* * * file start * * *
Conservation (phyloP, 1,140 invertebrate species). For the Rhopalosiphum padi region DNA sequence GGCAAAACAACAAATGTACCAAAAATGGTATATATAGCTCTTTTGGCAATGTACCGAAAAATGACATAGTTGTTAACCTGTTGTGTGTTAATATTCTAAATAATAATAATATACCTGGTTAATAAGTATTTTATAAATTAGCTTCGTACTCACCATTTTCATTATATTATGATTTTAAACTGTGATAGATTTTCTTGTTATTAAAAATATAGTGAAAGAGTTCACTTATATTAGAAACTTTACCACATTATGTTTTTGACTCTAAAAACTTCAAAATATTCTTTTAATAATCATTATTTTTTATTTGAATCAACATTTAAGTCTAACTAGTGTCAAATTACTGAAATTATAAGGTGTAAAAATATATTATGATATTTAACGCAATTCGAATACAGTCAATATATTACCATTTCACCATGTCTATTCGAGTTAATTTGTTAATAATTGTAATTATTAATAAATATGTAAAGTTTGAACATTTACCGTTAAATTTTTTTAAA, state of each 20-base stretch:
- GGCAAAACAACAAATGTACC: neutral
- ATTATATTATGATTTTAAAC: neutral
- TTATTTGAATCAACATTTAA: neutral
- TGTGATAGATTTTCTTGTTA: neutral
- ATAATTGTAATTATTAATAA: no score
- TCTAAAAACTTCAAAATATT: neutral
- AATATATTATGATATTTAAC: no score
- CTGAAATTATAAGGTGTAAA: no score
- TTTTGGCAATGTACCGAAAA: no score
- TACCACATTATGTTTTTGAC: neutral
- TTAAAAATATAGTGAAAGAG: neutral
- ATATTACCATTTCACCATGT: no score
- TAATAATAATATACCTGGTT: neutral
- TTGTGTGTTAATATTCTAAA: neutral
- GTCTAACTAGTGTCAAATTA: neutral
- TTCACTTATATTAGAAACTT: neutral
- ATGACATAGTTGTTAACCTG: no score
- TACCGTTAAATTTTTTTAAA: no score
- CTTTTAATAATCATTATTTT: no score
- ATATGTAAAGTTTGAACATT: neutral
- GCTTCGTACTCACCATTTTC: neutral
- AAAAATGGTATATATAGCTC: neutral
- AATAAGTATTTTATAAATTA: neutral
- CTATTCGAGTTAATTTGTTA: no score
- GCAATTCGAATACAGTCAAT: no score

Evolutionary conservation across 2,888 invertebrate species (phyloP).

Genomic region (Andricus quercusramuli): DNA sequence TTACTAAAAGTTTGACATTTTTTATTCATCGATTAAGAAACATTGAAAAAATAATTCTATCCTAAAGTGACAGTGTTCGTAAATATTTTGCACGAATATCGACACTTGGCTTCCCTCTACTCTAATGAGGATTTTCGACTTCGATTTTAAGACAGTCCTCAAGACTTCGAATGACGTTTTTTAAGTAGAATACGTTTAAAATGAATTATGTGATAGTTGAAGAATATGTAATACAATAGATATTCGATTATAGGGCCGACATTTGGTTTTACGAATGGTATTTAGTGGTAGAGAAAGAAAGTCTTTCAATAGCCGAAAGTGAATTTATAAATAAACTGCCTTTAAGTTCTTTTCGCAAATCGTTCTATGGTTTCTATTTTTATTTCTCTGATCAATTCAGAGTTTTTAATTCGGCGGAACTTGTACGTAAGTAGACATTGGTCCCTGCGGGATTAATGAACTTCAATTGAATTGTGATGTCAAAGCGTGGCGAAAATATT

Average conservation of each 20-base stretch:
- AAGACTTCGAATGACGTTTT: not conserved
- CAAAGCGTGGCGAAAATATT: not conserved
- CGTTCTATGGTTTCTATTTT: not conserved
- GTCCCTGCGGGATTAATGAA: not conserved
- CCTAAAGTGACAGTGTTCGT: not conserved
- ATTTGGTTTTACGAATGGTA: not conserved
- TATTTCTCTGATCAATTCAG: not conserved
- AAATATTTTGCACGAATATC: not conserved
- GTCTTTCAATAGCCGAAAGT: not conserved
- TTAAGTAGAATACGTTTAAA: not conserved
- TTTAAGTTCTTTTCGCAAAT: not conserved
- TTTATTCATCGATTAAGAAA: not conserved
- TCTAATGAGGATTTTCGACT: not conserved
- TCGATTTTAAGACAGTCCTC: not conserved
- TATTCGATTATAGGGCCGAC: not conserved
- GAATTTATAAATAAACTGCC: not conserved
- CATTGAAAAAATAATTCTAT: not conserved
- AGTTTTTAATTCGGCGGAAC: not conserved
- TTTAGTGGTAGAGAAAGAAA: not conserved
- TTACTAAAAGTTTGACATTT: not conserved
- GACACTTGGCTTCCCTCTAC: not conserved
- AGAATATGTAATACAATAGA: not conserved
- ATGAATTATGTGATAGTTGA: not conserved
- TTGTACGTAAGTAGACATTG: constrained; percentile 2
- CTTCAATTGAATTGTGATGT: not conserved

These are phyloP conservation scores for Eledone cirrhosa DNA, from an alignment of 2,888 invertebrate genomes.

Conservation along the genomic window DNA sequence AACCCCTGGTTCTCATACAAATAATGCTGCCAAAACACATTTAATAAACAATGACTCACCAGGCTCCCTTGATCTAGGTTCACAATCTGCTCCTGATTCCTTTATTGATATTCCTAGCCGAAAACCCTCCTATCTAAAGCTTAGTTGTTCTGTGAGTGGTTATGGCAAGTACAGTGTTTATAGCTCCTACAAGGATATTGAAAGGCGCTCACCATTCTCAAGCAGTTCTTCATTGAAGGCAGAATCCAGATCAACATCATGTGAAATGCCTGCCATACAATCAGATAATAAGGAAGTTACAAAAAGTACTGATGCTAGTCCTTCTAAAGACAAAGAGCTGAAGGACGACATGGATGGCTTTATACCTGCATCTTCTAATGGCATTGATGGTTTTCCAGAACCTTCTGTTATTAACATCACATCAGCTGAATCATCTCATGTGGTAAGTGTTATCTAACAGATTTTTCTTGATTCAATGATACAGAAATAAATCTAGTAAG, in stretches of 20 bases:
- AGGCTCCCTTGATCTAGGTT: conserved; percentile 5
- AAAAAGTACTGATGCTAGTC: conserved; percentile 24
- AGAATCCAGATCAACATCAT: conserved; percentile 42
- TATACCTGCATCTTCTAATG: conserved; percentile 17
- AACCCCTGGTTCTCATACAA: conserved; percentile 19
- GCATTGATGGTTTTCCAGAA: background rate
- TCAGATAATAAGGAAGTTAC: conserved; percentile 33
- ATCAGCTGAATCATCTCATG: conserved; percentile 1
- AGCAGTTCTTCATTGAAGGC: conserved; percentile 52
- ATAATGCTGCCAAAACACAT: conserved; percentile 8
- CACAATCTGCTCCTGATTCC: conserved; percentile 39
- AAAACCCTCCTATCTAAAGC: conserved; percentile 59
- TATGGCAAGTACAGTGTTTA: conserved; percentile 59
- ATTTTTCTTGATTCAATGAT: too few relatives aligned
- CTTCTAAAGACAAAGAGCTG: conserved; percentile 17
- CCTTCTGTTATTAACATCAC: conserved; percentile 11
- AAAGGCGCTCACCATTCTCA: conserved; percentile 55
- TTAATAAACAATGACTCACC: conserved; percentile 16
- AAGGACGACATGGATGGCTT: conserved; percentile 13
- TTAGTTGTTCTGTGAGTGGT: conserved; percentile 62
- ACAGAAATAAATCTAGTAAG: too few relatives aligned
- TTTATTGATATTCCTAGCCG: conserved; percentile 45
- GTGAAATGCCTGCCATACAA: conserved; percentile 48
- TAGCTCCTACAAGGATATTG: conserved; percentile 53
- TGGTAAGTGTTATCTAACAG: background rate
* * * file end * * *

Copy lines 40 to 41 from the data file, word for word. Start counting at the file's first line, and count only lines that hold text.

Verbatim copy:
- TTTAAGTTCTTTTCGCAAAT: not conserved
- TTTATTCATCGATTAAGAAA: not conserved